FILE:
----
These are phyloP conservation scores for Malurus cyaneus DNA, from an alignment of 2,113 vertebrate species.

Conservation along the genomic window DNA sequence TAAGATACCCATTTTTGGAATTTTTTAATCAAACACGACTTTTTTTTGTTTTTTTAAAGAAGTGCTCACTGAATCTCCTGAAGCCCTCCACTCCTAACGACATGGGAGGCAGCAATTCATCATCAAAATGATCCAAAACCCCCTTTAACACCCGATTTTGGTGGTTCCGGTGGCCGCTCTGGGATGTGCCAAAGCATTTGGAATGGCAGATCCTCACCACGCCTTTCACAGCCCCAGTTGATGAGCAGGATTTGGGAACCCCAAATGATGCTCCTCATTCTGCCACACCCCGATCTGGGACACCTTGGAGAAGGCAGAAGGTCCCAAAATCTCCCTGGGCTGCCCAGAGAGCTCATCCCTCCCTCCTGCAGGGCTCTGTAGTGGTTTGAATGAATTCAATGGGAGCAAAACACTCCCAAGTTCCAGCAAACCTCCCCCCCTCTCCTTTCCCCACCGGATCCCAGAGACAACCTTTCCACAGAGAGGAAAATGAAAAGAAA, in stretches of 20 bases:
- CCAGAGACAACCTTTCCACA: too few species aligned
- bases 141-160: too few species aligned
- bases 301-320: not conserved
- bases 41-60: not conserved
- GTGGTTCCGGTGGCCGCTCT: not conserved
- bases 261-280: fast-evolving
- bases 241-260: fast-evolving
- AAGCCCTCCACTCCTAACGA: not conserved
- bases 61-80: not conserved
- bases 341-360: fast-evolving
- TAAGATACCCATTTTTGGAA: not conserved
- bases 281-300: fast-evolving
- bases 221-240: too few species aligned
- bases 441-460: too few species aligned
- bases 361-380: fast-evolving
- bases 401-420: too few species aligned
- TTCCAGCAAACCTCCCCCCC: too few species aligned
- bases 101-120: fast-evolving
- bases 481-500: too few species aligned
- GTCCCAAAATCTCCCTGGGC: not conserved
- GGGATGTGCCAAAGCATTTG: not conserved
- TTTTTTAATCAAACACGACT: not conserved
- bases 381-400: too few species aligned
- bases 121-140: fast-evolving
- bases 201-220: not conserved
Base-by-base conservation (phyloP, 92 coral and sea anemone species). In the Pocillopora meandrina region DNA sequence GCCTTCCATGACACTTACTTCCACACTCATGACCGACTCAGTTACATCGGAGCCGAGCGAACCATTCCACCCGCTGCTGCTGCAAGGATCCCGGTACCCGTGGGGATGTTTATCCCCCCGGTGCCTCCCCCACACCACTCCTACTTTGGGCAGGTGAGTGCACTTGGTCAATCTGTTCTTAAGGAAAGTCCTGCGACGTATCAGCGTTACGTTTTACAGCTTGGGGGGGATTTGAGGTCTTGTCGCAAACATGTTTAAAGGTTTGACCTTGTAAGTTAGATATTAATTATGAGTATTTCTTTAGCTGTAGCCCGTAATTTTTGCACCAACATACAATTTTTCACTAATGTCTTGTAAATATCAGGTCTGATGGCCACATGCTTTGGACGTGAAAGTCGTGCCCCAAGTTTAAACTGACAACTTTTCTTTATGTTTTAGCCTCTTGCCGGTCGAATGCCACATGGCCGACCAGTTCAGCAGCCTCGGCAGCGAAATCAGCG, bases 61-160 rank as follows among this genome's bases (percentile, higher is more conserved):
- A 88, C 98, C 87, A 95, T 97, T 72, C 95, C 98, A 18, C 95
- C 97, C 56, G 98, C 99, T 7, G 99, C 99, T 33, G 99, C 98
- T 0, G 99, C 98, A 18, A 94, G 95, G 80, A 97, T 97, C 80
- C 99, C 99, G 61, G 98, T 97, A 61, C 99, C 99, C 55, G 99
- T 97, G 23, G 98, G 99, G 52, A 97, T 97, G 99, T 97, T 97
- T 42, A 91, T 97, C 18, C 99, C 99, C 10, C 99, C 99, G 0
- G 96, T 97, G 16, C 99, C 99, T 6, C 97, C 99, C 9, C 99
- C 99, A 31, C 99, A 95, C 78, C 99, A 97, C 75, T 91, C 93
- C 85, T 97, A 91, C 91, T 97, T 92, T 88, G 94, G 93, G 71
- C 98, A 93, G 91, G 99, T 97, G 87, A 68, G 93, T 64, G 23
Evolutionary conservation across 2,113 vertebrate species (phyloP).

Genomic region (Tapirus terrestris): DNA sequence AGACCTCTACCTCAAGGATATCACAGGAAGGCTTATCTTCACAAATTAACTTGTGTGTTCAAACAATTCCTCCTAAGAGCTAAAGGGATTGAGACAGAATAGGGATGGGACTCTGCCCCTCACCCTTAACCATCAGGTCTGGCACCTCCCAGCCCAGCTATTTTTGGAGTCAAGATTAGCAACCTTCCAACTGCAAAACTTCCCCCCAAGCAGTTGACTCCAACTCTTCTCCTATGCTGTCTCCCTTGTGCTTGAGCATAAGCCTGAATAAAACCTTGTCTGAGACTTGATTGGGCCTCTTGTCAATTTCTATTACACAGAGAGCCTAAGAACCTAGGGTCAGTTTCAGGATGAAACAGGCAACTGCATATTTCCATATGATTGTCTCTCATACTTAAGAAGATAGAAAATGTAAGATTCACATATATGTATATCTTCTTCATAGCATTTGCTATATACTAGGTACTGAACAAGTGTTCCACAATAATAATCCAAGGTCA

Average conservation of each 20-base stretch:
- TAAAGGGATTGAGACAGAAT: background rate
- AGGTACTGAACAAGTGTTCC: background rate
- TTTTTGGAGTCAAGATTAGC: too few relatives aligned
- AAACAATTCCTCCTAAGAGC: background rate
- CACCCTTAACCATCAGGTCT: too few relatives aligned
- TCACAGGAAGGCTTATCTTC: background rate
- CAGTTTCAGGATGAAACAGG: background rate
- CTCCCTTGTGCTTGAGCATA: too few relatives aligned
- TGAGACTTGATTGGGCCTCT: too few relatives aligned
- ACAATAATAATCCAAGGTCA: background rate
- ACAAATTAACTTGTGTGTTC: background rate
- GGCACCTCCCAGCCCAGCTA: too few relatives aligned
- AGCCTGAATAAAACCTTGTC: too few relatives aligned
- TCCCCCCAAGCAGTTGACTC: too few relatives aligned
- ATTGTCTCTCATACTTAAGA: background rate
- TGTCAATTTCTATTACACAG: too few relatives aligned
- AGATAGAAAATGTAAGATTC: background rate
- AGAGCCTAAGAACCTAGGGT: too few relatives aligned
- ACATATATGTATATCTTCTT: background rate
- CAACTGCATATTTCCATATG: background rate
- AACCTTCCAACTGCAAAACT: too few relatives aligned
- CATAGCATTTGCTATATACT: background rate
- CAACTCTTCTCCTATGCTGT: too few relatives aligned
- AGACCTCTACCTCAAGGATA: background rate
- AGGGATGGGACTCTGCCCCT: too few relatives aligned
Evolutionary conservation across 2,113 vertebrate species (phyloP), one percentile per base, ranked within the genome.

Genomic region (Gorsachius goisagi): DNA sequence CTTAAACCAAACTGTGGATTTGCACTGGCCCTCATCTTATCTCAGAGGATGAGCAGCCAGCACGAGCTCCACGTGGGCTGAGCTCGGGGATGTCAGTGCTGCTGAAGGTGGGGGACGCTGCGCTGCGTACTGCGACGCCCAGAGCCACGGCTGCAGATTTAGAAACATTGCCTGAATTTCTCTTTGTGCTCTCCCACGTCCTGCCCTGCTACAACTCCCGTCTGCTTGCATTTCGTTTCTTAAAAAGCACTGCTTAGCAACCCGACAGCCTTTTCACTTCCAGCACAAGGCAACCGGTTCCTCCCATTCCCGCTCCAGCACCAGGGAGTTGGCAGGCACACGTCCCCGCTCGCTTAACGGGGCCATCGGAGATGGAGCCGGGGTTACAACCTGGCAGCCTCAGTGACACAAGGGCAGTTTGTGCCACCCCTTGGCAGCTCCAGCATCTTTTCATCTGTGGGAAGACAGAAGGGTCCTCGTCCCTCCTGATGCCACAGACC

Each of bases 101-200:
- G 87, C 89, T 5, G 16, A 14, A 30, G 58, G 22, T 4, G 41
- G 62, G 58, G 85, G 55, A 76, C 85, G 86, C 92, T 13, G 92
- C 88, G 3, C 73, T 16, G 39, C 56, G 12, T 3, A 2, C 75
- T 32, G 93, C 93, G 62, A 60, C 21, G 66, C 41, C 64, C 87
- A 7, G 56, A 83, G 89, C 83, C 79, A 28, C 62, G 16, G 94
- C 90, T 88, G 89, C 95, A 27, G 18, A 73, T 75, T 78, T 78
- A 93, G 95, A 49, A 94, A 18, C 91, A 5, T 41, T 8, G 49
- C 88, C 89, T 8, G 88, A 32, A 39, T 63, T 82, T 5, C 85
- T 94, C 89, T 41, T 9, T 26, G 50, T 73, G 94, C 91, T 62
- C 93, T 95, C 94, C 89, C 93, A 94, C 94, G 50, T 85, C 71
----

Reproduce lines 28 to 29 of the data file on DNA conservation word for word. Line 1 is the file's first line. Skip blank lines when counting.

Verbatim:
Base-by-base conservation (phyloP, 92 coral and sea anemone species). In the Pocillopora meandrina region DNA sequence GCCTTCCATGACACTTACTTCCACACTCATGACCGACTCAGTTACATCGGAGCCGAGCGAACCATTCCACCCGCTGCTGCTGCAAGGATCCCGGTACCCGTGGGGATGTTTATCCCCCCGGTGCCTCCCCCACACCACTCCTACTTTGGGCAGGTGAGTGCACTTGGTCAATCTGTTCTTAAGGAAAGTCCTGCGACGTATCAGCGTTACGTTTTACAGCTTGGGGGGGATTTGAGGTCTTGTCGCAAACATGTTTAAAGGTTTGACCTTGTAAGTTAGATATTAATTATGAGTATTTCTTTAGCTGTAGCCCGTAATTTTTGCACCAACATACAATTTTTCACTAATGTCTTGTAAATATCAGGTCTGATGGCCACATGCTTTGGACGTGAAAGTCGTGCCCCAAGTTTAAACTGACAACTTTTCTTTATGTTTTAGCCTCTTGCCGGTCGAATGCCACATGGCCGACCAGTTCAGCAGCCTCGGCAGCGAAATCAGCG, bases 61-160 rank as follows among this genome's bases (percentile, higher is more conserved):
- A 88, C 98, C 87, A 95, T 97, T 72, C 95, C 98, A 18, C 95